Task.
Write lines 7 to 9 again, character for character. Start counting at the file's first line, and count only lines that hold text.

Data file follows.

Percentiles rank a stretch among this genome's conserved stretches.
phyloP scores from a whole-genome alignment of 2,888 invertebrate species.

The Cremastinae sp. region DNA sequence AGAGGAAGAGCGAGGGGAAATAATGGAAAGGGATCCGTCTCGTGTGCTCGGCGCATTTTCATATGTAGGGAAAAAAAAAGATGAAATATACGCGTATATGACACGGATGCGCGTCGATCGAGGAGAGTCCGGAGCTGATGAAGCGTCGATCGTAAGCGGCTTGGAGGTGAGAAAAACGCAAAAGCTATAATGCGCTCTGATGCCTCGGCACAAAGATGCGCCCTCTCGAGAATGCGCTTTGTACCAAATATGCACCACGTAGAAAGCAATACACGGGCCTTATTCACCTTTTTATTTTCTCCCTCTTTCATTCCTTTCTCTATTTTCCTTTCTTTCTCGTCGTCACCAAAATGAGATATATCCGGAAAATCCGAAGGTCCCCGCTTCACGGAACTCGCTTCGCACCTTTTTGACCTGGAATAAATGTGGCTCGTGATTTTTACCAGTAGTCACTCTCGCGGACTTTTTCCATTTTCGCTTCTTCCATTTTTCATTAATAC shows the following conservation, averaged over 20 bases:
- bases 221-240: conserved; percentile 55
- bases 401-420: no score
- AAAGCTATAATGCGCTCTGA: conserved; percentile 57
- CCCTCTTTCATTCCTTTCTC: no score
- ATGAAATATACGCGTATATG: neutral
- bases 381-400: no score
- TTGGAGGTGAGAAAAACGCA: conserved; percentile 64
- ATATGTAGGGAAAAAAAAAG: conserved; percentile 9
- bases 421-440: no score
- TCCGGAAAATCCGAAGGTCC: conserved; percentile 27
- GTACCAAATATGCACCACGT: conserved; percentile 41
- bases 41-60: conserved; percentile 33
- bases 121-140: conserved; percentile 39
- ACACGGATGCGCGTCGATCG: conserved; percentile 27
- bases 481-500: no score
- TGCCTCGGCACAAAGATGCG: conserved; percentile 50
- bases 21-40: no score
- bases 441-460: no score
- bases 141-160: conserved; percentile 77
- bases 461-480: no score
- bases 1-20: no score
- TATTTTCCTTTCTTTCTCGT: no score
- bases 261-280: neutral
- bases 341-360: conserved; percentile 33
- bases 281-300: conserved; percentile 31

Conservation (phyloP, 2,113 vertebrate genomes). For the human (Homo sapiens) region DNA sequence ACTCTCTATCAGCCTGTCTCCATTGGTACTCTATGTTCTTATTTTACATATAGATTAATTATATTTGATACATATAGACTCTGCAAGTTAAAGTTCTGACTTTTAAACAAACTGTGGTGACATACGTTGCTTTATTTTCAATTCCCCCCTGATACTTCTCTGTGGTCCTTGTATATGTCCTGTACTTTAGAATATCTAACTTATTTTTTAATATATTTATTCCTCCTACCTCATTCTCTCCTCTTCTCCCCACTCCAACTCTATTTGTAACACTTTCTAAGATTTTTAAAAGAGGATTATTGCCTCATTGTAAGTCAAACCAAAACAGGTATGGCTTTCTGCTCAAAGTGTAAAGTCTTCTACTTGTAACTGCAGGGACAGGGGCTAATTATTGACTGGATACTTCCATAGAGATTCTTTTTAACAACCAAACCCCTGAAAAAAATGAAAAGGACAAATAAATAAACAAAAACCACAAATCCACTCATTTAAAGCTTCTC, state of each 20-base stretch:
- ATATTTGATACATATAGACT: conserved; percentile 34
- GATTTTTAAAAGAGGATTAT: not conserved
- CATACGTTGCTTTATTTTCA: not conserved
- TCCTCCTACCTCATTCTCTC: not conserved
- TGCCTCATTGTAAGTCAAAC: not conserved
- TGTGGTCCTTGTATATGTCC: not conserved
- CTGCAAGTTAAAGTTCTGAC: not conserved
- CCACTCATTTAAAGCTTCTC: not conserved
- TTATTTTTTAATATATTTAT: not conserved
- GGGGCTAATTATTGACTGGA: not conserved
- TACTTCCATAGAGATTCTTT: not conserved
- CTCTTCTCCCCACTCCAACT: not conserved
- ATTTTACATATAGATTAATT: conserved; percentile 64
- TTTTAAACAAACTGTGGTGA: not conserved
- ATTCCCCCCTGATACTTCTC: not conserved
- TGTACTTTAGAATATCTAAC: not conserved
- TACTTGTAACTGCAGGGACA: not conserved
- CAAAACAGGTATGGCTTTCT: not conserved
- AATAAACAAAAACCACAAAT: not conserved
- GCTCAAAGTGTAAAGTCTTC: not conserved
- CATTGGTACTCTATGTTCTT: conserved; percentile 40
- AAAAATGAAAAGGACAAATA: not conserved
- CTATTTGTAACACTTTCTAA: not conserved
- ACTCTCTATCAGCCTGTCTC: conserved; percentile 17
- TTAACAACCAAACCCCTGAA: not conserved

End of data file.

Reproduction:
- CCCTCTTTCATTCCTTTCTC: no score
- ATGAAATATACGCGTATATG: neutral
- bases 381-400: no score